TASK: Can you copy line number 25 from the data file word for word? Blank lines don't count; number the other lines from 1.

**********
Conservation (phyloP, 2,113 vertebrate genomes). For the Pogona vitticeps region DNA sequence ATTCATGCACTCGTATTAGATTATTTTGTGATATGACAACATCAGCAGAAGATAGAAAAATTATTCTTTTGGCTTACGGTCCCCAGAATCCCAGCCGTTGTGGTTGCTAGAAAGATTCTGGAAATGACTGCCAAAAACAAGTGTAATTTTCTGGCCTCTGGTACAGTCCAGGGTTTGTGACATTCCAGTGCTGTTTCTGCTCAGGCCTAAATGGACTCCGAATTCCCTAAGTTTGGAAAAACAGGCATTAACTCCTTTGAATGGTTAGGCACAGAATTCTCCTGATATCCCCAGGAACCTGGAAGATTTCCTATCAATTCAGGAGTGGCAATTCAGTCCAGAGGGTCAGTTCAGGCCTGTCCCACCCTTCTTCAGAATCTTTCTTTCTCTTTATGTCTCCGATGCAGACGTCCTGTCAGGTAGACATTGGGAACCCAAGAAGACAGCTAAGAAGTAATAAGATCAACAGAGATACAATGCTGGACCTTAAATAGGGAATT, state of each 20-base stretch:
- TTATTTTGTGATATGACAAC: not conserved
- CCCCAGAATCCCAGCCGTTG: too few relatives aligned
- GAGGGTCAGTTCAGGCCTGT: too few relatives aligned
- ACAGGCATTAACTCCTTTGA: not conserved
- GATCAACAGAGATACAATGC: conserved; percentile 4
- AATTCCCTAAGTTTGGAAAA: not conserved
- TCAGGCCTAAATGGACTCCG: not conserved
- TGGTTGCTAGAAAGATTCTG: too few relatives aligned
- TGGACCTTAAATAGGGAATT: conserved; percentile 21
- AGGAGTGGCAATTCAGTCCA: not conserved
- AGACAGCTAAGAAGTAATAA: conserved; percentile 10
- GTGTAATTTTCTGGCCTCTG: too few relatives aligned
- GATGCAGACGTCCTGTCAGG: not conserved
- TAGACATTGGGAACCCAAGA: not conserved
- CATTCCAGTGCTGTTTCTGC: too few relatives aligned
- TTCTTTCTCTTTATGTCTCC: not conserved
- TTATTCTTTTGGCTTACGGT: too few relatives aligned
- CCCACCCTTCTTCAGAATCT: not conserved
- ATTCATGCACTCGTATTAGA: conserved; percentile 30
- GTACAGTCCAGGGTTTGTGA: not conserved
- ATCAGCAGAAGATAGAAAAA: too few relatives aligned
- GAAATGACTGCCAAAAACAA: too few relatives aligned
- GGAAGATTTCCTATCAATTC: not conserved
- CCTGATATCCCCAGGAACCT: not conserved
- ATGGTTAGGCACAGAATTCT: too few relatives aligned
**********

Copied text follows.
- CCTGATATCCCCAGGAACCT: not conserved